nourishing,
strengthening,
empowering.
We praise you, Jesus,
Word of God,
Bread of Life,
for your kindness to us;
And for the words you give us
to speak,
to live,
which fill the world with kindness,
and life. Amen.

 

 

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COCU47C.Pentecost8C.10thJuly2016

Readings:
Amos 7:7-17;
Psalm 82
Colossians 1:1-14;
Luke 10: 25-37

Great reflection/sermon by Nadia Bolz-Weber, A Sermon on Why it is The Parable of the Merciful Samaritan and not the Parable of the Robbers

Music
This hymn is based on the parable of the Good Samaritan.

Who is My Neighbor?
LOBE DEN HERREN 14.14.4.7.8 (“Praise Ye the Lord, the Almighty”) (MIDI)

“Who is my neighbor?” A lawyer asked Jesus, to test him.
So Jesus told him a story to answer his question:
Lonely the way…
Lonely the traveler one day…
Robbers attacked him and left him.

First down the road came a priest who just chose to ignore him.
Next came a Levite who wouldn’t do anything for him.
Then one despised,
Hated in everyone’s eyes,
Knelt down to heal and restore him.

Tending the wounds of the man, the Samaritan labored.
He was the one with compassion, the one in God’s favor.
Not by a creed
But by responding to need,
He proved to be the good neighbor.

Biblical Reference: Luke 10:25-37
Tune: Straisund Ernewerten Gesangbuch, 1665. Harm. The Chorale Book for England, 1863
Text: © 2007 by Carolyn Winfrey Gillette. All rights reserved.
Email: bcgillette@comcast.net
Copied from Songs of Grace: New Hymns for God and Neighbor by Carolyn Winfrey Gillette (Upper Room Books).

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COCU46C.Pentecost 7C.3rd July 2016

(work in progress)

Readings: 2 Kings 5: 1-14, Psalm 30, Galatians 6: (1-6), 7-16, Luke 1-11, 16-20.

Prayer of Dedication/Offertory
In the offering of our gifts, as well as the living of our days, may we not grow weary of doing what is right, but commit to speaking up for the voiceless, healing the broken, feeding the hungry, and all those mercies which are such a part of your heart and hopes for all your children. In Jesus’ name, we pray. Amen. (Thom Shuman)

Reflection (may be used as Words of Mission/Benediction)
When we go into the world, O God,
may we not go alone;
with sisters and brothers, with friends,
may we be companions for each other;
may we walk together, talk together,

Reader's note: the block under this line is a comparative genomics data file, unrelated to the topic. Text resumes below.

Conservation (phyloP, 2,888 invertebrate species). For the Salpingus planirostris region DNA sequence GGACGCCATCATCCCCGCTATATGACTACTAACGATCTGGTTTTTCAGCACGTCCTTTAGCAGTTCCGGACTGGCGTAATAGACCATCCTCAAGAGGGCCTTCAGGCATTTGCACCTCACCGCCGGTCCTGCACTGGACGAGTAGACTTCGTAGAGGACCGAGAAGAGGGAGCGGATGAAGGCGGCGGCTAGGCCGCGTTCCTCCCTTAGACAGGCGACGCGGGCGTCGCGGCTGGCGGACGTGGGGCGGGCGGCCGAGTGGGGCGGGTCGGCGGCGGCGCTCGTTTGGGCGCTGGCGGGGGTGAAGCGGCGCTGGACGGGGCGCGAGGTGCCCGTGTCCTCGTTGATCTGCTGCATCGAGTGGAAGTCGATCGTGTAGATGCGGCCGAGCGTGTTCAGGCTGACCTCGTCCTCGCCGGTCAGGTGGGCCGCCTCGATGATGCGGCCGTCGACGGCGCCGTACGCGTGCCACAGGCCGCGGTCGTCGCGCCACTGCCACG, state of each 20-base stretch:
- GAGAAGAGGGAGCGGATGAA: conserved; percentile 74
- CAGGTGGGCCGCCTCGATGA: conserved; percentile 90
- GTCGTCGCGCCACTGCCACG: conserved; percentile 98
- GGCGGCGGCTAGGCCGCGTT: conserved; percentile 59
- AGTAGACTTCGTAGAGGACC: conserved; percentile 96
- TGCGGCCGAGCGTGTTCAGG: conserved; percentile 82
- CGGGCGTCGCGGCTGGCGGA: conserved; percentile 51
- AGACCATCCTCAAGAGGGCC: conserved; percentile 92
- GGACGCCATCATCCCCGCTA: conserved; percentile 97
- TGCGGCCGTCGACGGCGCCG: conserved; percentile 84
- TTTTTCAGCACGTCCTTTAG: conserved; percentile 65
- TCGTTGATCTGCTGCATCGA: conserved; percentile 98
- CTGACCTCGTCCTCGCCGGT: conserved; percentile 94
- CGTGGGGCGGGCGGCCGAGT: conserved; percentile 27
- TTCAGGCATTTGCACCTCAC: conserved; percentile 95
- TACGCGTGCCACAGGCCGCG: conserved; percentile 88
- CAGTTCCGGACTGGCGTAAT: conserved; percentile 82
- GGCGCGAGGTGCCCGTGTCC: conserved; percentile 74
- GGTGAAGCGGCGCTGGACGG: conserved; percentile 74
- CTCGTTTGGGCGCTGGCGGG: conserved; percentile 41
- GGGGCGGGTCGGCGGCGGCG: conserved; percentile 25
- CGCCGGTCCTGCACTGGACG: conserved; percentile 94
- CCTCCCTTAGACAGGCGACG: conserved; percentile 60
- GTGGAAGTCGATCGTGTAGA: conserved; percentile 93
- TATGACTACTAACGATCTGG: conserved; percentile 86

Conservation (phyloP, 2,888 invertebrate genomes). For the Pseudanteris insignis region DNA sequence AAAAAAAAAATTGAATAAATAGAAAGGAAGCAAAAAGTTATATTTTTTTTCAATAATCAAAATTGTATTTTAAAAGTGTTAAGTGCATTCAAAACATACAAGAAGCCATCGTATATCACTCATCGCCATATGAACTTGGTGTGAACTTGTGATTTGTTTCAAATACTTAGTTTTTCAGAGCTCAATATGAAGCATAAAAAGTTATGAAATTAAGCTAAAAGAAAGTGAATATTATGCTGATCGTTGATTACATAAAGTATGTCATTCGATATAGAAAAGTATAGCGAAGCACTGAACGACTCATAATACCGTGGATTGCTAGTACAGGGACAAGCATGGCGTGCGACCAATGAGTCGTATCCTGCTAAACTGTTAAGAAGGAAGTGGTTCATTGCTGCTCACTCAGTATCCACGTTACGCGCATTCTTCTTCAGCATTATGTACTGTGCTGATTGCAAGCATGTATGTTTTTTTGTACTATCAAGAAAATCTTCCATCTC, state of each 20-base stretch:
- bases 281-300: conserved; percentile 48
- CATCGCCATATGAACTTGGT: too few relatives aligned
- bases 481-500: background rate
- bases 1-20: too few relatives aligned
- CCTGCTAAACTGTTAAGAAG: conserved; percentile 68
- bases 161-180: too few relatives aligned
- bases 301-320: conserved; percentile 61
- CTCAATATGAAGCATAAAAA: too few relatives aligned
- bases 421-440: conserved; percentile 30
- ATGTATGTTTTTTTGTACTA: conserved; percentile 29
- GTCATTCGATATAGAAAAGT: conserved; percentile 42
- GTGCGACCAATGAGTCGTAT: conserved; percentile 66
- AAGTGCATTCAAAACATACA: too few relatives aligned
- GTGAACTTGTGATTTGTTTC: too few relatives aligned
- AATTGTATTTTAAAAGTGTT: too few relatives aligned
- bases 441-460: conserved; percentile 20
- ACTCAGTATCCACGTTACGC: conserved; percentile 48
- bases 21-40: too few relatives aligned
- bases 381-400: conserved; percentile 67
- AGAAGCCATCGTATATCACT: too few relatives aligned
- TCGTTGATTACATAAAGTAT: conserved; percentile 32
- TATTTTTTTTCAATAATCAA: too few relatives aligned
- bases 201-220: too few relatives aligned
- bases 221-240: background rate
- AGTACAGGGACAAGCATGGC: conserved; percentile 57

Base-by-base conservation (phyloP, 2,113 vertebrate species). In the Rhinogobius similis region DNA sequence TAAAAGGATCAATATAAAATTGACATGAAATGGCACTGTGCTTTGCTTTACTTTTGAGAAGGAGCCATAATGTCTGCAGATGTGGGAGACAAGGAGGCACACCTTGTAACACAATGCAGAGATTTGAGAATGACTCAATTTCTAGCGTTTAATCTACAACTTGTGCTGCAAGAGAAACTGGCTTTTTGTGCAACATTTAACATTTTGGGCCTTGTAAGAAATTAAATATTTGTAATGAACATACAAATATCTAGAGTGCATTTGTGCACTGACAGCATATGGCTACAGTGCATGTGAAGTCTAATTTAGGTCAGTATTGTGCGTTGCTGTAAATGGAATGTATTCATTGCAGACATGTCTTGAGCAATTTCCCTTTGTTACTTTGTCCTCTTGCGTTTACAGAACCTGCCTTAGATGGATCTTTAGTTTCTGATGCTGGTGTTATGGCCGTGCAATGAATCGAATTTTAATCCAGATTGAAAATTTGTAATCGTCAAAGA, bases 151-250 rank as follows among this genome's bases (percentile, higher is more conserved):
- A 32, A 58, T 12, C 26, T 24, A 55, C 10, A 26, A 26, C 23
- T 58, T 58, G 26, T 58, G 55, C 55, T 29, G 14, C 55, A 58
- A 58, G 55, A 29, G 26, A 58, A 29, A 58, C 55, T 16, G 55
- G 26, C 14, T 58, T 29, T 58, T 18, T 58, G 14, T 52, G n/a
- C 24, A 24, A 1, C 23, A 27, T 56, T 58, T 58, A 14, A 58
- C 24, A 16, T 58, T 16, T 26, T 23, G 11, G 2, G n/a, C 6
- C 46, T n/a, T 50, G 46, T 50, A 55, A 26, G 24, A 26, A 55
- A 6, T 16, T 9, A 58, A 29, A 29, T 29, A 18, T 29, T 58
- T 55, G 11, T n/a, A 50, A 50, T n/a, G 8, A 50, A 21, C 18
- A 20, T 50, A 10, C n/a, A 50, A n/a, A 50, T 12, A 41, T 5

sing songs and pray and listen,
listen to the story of you, and your love
for all that lives; listen to our
stories telling of encounters of the Divine;
listen in the silence for your still assurance.
When we go into the world, O God,
may we go free of burdens;
may we carry ourselves and the gifts
we have received, with humble confidence;
may we leave behind the extra bags,
the riches of comfort and privilege –
so that we may enter each new place
open to receive what is offered,
to learn more than to teach, to listen
more than we speak, to honour what, and who, we find.
When we go into the world, O God,
may we go free of fear:
may the peace we carry – your peace –
run deep enough to warm our unsheltered nights,
protect us when our peace is rejected,
settle us where we land,
give us joy to eat and drink with friends
who once to us were strangers;
may your peace be the wick for love, O God,
bringing light as we go into the world. Amen.
(Sarah Agnew, Pray the Story. Sound File here).

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COCU45C.Pentecost 6C.26th June 2016

Readings: 2 Kings 2:1-2, 6-14, Psalm 77: 1-2, 11-20, Galatians 5: 1, 13-25, Luke 9: 51-62.

West Epping Uniting Church used the reading focused upon the mantle passed from Elijah to Elisha in an intergenerational service. They talked about our heroes, and what mantles God might be calling them to take up. They then created and put on their own mantles. Very creative.

west e 1 west e2

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NAIDOC Week 2016

naidoc-2016-portrait-poster-low-res

NAIDOC WEEK: 3-10 July 2016

NAIDOC Week celebrations are held across Australia each July to celebrate the history, culture and achievements of Aboriginal and Torres Strait Islander peoples. NAIDOC is celebrated not only in Indigenous communities, but by Australians from all walks of life. It is an opportunity for all Australians to come together to celebrate the history, culture and achievements of Aboriginal and Torres Strait people, and participate in a range of activities and to support local Aboriginal and Torres Strait Islander communities. To follow the celebrations or find out more information, visit the NAIDOC Week website.

2016 NAIDOC Theme: Songlines –The living narrative of our nation
Songlines are the oldest living narrative of our nation, and will be the focus for the 2016 NAIDOC Week celebrations. It will highlight the importance of Songlines to the existence of Aboriginal and Torres Strait Islander people.
For Aboriginal and Torres Strait Islander people, the Dreamtime describes a time when the earth, people and animals were created by our ancestral spiritual beings. They created the rivers, lakes, plants, land formations and living creatures. Dreaming tracks are sometimes called ‘Songlines’ which record the travels of these ancestral spirits who ‘sung’ the land into life.